So how does this sorcery work?  Firstly the mouse is capable of swapping between channels on the fly to ensure it’s using the least busy one available, thereby keeping the signal as consistent as possible. On top of that Logitech claim that the report rate is under 1ms regardless of whether you’re using it wired or wireless, which is a damn impressive claim if its true, although it’s pretty hard to test in real life. Toss in the ability to handle 40G of acceleration and speeds of up to 300 inches per seconds, neither of which a gamer would ever actually come near achieving, and you’ve got a mouse that theoretically should be able to compete on a professional tournament level. Again, all of this stuff is pretty much impossible to test or even notice when gaming, though. There comes a point in performance where a human can’t reliably judge it unless it’s making very obvious mistakes.


Under the hood lives the beating heart of the whole thing; the PMW3366 sensor, which is widely viewed as one of the best on the market. It’s easy to understand why; every time I’ve ever used it the tracking has been absolutely superb The G900 was no exception, feeling accurate and responsive at all times.. The DPI range of this bad-boy runs from 200 all the way up to 12,000, a number that very few people will ever venture close to. Of course you swap between DPI settings on the fly using the two buttons located behind the scroll wheel, although there’s no dedicated “sniper” button.

Here’s the verdict on the G900’s performance, then; it’s bloody awesome. Now, I didn’t load up any software that’s designed to specifically test the mouse, rather I simply used it daily for several weeks and put it through its paces on The Division, Battlefleet Gothic: Armada, Far Cry 4, Dishonored and quite a lot more. I think that the highest compliment I can bestow is that I never once felt like the G900 was performing any less impressively than my beloved G502 Proteus Core, a formidable wired mouse in its own right that has often been hailed as one of the greatest mice available. The fact that I didn’t notice any loss of accuracy or speed is damn impressive. However, there is a small problem; during tiny, tiny movements the G900 seems to jump slightly in the wrong direction, thus I might move a fraction to the left but the cursor will jump up slightly instead. This did impact me a few times during precision sniping.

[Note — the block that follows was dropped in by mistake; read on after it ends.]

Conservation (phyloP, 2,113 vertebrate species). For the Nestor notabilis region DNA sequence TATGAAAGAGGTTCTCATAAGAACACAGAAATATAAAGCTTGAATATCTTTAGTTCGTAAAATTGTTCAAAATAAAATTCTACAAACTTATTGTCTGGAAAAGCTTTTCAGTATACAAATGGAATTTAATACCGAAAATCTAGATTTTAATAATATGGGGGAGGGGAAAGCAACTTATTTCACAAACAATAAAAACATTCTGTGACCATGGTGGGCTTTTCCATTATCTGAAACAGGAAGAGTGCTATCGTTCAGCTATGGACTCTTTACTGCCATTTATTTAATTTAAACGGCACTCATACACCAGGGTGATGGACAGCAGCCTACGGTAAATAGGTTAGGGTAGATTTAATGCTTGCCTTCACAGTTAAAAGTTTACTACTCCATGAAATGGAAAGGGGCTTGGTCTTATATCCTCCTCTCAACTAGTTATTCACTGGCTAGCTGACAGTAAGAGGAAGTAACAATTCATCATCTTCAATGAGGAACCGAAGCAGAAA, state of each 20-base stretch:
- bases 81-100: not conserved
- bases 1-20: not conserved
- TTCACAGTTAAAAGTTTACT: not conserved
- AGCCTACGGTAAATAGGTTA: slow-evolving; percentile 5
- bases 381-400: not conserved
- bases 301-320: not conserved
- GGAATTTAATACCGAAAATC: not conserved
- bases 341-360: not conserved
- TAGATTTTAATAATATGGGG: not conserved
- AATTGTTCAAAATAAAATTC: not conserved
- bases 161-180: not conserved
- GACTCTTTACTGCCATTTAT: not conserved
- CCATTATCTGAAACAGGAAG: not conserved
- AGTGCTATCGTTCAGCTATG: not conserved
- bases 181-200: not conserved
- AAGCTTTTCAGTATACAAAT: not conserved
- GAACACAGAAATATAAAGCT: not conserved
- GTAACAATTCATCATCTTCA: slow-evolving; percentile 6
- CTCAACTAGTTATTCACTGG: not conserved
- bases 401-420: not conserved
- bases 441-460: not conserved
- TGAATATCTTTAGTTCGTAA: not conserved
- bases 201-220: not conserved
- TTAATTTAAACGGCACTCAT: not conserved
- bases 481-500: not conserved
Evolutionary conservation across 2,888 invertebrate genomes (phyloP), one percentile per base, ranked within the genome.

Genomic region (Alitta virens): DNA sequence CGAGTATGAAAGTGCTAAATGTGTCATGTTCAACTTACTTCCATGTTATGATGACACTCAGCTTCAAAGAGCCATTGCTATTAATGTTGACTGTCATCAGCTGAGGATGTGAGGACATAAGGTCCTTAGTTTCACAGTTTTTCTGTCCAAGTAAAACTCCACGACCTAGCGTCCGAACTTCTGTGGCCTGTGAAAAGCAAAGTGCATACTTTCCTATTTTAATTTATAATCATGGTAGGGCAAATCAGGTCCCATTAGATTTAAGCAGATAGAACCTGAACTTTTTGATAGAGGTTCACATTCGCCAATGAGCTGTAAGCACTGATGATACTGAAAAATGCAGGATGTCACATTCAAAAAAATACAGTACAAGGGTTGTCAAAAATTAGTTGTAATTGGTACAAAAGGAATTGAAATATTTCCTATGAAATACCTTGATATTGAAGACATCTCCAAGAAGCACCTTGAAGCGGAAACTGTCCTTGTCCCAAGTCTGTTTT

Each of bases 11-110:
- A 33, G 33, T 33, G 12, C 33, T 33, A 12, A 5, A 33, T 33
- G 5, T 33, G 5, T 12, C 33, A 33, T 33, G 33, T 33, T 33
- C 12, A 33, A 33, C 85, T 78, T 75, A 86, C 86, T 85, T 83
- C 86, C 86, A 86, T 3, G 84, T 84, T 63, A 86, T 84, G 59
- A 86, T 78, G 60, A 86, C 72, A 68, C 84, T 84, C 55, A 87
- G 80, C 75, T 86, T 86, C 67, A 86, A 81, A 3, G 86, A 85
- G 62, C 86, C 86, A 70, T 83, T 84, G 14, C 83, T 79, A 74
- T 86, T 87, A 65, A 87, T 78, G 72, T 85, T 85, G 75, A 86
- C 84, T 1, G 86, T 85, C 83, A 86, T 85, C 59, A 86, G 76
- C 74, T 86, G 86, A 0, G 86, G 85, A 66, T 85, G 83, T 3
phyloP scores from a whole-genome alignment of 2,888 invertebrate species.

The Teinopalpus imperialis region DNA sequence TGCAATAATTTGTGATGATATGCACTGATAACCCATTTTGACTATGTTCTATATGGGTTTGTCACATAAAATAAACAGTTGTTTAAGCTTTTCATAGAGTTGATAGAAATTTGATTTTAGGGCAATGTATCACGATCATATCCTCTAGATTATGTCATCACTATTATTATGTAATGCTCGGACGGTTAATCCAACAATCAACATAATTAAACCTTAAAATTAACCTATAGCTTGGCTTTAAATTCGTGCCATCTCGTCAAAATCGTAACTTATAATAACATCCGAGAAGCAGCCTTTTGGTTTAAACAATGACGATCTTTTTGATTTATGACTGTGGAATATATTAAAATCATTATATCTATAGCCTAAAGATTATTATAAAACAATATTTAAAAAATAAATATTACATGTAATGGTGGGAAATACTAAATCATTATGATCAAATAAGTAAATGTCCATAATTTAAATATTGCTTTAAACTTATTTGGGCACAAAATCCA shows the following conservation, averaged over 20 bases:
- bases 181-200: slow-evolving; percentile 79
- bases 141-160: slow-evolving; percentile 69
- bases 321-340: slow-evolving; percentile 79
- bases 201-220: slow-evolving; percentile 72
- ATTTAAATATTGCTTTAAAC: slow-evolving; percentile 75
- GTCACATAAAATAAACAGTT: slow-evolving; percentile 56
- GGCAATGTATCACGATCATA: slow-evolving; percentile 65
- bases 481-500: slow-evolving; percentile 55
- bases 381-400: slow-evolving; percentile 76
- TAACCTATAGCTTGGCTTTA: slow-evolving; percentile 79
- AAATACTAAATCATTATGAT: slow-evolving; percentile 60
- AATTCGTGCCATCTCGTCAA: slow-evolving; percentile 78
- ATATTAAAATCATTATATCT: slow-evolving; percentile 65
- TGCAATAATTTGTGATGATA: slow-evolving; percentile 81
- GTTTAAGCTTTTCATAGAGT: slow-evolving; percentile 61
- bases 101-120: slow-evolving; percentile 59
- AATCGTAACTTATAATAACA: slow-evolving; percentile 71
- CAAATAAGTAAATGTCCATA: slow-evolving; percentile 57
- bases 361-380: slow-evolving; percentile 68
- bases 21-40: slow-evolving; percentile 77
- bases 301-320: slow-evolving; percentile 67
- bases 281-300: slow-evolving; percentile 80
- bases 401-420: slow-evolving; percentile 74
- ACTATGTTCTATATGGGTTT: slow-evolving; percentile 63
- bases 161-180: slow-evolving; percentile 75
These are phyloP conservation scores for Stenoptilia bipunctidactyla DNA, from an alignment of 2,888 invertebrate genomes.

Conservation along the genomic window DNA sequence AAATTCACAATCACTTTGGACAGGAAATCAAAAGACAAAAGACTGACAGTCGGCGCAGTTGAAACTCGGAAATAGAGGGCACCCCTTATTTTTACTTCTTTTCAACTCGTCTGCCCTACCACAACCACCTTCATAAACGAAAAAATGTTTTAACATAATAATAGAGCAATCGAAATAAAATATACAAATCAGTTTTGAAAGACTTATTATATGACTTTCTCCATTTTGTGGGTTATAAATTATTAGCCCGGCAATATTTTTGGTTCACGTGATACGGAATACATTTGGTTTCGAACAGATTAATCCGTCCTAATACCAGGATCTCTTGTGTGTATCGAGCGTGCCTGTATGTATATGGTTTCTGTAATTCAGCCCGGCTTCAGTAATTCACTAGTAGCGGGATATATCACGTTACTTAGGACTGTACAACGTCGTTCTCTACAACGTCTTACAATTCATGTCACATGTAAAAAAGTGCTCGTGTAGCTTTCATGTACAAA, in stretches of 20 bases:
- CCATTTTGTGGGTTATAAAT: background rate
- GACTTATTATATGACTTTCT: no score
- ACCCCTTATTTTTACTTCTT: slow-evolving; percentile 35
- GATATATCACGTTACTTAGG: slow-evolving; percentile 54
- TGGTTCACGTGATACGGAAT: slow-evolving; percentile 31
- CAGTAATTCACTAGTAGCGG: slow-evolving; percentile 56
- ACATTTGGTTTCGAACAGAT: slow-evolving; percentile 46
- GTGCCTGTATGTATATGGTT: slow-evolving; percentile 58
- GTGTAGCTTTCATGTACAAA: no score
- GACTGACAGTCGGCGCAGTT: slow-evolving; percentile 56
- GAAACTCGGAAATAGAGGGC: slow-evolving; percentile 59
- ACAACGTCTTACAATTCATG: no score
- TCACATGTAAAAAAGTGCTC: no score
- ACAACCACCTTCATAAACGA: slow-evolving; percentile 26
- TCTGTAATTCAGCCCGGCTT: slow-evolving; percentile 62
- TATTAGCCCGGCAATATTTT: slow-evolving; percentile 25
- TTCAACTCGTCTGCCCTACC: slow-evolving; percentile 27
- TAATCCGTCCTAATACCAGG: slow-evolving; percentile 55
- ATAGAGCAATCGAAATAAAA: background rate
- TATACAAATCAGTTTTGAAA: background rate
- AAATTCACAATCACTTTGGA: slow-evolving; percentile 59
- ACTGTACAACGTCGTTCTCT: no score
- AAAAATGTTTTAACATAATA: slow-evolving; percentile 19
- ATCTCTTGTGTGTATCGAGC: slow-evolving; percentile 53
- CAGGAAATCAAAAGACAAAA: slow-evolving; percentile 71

While you can just turn the mouse on and start playing games to get the most out of it you’ll need to install the Logitech software, a software suite that somehow still isn’t capable of simply detecting a new Logitech product without having to be reinstalled. Once you’ve got it up and running you can of course do a number of things. Firstly each button aside from the primary left and right clicks can have a macro command assigned to it, including keystrokes. Obviously, however, the relatively small amount of buttons available on the G900 means that MMO players or folk who like to have plenty of macros on hand might want to look elsewhere. You can adjust the DPI settings and choose how many adjustable steps there, which is to say how many different DPI settings you can swap between using the two buttons on the top of the mouse. Moving on you can play around with the mouse’s LED settings where there’s a massive range of colors to choose from and a couple of basic effects, like a gentle pulsation. There’s also the option to tune the mouse for the surface you’re using, a potentially handy option for anybody who wants to get the absolute most out of their equipment. ALl of these changes that you make can be saved using the profile system, with up to five profiles able to be stored on the mouse itself.

Of course from the software suite you can also check out the estimated battery life remaining. Logitech themselves claim that from a full 2-hour charge the G900 should be able to get 24-hours of continous use with the LED lighting enabled, and 32-hours with it turned off. Through my own testing I have no reason to doubt these claims, with the exception that even with the LED on the mouse seemed to last about an hour or two more than the company’s own predictions. Naturally as time goes on the amount of charge the mouse can hold will drop, but regardless the lifespan on a single charge is pretty good.

So in the end did the Chaos Spectrum top my beloved G502? No. It came extremely close, though. In the end the G502 may not be ambidextrous but its curved wing and body were a bit more comfortable for me and whatever performance boost the G900 can offer was almost impossible to perceive, at least not to myself. Of course it’s the black magic of wireless that the G900 uses as its biggest selling point and with good reason. Having a wire attached to my mouse never bothered me, however if you’ve ever wanted to free yourself of cables but have thus far been apprehensive about wireless performance then the G900 will be more than enough to persuade you that now is finally the time to make the jump. With all this said, do I think the G900 is genuinely a mouse for professional E-sports players? No. I firmly believe that a professional will stick to a wired mouse simply to ensure that there is no chance of even the smallest amount of signal interference costing him or her a match. But hey, how many of us are professional gamers? For us mere regular gamers, it’s very, very good.